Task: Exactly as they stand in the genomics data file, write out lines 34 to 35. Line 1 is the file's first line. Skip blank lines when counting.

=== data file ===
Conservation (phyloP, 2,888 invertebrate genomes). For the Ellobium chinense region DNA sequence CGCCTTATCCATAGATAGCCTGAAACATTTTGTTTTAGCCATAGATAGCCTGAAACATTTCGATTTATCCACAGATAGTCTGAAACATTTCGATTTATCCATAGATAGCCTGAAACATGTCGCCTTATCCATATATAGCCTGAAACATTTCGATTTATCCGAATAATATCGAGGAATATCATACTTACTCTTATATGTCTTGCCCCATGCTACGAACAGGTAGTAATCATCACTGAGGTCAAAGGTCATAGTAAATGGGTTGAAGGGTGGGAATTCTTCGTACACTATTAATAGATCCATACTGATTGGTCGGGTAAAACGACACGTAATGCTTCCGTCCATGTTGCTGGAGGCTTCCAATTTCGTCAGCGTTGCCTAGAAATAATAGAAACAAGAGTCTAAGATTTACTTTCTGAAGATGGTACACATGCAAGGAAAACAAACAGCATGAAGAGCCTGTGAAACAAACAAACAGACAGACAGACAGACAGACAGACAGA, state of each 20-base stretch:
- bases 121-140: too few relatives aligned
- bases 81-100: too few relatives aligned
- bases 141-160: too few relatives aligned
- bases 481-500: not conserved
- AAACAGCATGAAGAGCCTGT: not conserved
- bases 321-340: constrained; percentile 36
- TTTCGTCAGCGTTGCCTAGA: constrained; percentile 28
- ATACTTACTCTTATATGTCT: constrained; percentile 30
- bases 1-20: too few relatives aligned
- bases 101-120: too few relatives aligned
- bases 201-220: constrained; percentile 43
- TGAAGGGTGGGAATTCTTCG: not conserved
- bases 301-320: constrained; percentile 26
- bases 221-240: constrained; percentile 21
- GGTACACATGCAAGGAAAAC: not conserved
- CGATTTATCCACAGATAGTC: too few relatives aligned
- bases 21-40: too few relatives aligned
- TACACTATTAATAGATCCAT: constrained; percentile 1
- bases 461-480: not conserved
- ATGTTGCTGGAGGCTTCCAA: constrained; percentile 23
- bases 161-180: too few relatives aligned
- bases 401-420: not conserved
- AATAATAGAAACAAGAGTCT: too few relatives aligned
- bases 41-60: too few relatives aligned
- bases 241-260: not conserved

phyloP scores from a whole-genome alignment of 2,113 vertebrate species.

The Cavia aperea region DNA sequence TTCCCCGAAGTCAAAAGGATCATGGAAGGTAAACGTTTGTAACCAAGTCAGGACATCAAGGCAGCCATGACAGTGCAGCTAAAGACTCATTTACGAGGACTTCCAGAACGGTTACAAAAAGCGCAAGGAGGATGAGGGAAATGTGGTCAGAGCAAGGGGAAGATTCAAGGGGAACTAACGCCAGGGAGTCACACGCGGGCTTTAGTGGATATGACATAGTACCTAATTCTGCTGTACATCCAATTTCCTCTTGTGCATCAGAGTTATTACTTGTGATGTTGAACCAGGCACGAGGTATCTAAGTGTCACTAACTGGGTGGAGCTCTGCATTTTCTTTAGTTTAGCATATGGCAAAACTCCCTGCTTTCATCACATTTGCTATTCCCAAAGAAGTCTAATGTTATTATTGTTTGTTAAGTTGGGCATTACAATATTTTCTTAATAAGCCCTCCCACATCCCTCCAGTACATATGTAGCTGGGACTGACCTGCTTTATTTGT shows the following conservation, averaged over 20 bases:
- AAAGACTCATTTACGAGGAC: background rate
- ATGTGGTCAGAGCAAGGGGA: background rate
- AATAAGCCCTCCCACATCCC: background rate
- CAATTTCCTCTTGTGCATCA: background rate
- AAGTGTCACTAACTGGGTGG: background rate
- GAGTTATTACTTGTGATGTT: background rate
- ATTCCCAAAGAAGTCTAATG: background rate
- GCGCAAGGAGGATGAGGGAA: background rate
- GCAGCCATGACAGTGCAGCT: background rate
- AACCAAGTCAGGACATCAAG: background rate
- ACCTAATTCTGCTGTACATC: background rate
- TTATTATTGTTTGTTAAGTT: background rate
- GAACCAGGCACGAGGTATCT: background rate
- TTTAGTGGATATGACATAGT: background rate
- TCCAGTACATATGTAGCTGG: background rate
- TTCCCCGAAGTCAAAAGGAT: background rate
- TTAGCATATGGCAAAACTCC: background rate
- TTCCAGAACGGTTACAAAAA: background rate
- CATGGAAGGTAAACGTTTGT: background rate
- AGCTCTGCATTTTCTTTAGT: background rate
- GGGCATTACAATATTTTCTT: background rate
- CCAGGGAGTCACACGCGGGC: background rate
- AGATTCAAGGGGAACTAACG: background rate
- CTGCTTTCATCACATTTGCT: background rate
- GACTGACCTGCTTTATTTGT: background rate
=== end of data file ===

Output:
- GAGTTATTACTTGTGATGTT: background rate
- ATTCCCAAAGAAGTCTAATG: background rate